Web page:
Travelers To New Zealand Now Face $3,000 Fines If They Don't Give Their Device Passwords To Customs Agents
from the Eye-of-Sauron-experience dept
New Zealand’s “digital strip searches” of travelers’ electronic devices are now backed by law. When we covered this last year, customs officials were already seizing devices and performing invasive searches. But a new twist has been added with the enactment of New Zealand’s most recent customs law: compelled password production.
Travelers entering New Zealand who refuse to disclose passwords for their digital devices during forced searches could face prosecution and fines of more than $3,000, a move that border officials said Tuesday made the country the first to impose such penalties.
“We’re not aware of any other country that has legislated for the potential of a penalty to be applied if people do not divulge their passwords,” said Terry Brown, a New Zealand Customs spokesman. Border officials, he said, believe the new fine is an “appropriate remedy” aimed at balancing individuals’ privacy and national security.
There’s an interesting juxtaposition in the spokesman’s comments, suggesting mandatory password divulgement — something no other free world country is doing — is striking the right balance between privacy and national security.
The law applies to incoming visitors and returning citizens. The fine kicks in when password demands are refused, which also likely means the seizure of locked devices indefinitely. Supposedly, unlocked devices are searched for local files only — with phones put into airplane mode — but that’s still an incredibly invasive search predicated on nothing more than someone’s arrival in New Zealand.
Government officials are justifying the compelled password production with bad examples and terrible analogies. The so-called “Privacy Commissioner” tried to equate cellphones and other digital devices potentially containing thousands of personal files and communications with something containing the few belongings someone takes with them while traveling. (via Boing Boing)
Privacy Commissioner John Edwards had some influence over the drafting of the legislation and said he was “pretty comfortable” with where the law stood.
“There’s a good balance between ensuring that our borders are protected … and [that people] are not subject to unreasonable search of their devices.”
“You know when you come into the country that you can be asked to open your suitcase and that a Customs officer can look at everything in there.”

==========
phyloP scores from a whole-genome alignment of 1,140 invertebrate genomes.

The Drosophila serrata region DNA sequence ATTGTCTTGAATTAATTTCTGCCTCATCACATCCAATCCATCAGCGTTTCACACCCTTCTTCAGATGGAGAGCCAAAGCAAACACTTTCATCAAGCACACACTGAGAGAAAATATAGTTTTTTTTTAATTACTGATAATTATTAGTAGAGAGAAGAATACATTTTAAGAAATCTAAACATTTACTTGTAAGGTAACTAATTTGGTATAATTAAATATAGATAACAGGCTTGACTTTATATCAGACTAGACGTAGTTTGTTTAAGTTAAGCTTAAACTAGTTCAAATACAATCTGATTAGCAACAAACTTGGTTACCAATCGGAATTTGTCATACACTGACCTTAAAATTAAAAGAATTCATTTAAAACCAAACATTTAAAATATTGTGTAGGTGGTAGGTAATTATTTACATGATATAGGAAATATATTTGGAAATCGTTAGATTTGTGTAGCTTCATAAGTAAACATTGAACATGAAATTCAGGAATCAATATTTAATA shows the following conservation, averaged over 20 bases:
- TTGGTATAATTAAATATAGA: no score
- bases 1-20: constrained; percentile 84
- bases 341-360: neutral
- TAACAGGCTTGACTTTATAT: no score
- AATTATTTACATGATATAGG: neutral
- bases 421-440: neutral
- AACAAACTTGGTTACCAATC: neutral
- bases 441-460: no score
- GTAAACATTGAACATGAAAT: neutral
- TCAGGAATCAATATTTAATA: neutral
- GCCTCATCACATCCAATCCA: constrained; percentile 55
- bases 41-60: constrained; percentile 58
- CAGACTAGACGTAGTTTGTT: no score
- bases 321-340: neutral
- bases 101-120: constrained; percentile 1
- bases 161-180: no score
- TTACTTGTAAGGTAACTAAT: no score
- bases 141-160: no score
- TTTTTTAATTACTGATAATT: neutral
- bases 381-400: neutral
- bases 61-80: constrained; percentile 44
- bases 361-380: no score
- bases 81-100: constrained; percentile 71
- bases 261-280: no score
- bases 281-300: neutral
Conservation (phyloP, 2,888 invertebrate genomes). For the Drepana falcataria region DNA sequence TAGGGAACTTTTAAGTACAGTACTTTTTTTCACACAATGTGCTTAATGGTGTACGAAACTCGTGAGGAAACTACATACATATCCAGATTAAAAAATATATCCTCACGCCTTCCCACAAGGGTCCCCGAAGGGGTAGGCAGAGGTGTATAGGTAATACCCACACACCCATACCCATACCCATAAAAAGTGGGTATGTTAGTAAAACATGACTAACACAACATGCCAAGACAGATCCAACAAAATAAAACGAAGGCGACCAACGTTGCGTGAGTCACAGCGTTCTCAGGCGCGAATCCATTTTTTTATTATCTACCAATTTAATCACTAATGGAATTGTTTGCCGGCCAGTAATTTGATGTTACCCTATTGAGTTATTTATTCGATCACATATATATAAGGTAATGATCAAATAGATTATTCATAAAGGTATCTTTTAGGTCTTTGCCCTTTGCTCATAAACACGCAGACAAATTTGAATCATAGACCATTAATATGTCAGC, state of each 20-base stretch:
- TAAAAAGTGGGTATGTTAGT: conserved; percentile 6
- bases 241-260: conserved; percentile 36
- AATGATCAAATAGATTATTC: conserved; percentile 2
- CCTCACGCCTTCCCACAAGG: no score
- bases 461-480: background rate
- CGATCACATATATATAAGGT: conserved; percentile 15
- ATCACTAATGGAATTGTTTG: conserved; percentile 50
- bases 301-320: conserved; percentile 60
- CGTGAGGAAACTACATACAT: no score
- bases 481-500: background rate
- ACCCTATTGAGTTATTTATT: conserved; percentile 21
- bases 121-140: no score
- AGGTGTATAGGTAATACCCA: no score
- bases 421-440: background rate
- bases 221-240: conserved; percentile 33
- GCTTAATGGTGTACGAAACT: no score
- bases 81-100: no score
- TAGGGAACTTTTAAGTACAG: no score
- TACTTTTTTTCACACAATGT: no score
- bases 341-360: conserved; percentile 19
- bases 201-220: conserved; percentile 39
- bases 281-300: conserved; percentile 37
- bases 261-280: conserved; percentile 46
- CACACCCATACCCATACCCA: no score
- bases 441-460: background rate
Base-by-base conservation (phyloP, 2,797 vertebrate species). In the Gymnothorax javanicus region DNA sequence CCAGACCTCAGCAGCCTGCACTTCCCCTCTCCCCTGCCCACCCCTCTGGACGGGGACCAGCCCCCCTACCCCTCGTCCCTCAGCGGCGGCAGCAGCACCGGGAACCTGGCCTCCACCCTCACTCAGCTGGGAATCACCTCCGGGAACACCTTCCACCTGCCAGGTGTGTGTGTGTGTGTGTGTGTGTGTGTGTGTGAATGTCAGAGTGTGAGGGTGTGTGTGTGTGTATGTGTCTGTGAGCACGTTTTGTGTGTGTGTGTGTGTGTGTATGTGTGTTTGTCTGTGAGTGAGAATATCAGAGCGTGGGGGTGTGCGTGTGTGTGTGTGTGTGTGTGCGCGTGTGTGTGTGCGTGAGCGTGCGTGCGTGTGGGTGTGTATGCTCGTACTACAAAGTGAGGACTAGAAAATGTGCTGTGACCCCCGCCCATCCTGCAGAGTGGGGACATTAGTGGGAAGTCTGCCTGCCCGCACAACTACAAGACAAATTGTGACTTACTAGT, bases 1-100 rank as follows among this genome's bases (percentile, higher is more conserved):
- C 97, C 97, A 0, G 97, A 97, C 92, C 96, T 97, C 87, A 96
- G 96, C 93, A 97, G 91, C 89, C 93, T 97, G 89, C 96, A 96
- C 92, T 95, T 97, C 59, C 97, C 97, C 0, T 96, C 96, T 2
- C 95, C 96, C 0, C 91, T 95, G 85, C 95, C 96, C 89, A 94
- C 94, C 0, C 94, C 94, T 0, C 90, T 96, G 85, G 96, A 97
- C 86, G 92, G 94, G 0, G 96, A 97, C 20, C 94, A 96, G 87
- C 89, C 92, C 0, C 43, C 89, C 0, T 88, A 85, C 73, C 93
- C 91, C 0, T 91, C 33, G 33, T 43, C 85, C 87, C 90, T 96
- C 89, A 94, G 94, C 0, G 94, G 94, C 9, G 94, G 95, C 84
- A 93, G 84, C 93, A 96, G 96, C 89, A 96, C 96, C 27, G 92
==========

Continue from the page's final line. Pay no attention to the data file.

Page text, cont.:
Socks, underwear… 700 personal photos, a few thousand personal communications… yeah, it’s all pretty much the same thing. This is like saying customs can demand your house keys and dig through your belongings simply because you traveled out of New Zealand and returned home.
The inadvertent hilarity comes from the Customs Minister, who is probably even less concerned about personal privacy than the Privacy Commissioner is.
Customs Minister Kris Faafoi said the power to search electronic devices was necessary.
“A lot of the organised crime groups are becoming a lot more sophisticated in the ways they’re trying to get things across the border.
“And if we do think they’re up to that kind of business, then getting intelligence from smartphones and computers can be useful for a prosecution.”
There are plenty of ways to get digital “things” across the border without carrying them on your person in some sort of electronic “suitcase” you know customs officials are going to take from you as soon as you enter the country. This may help catch some dumb criminals, but it’s not going to have much of an effect on the “sophisticated” organized crime groups.
What will happen is lots of people not connected to any criminal enterprise will have their devices seized and searched just because. The new fine will discourage visitors from refusing Customs’ advances, allowing officials to paw through their digital goods just like they do their clothing. And all the government can offer in response is that the ends justifies the means.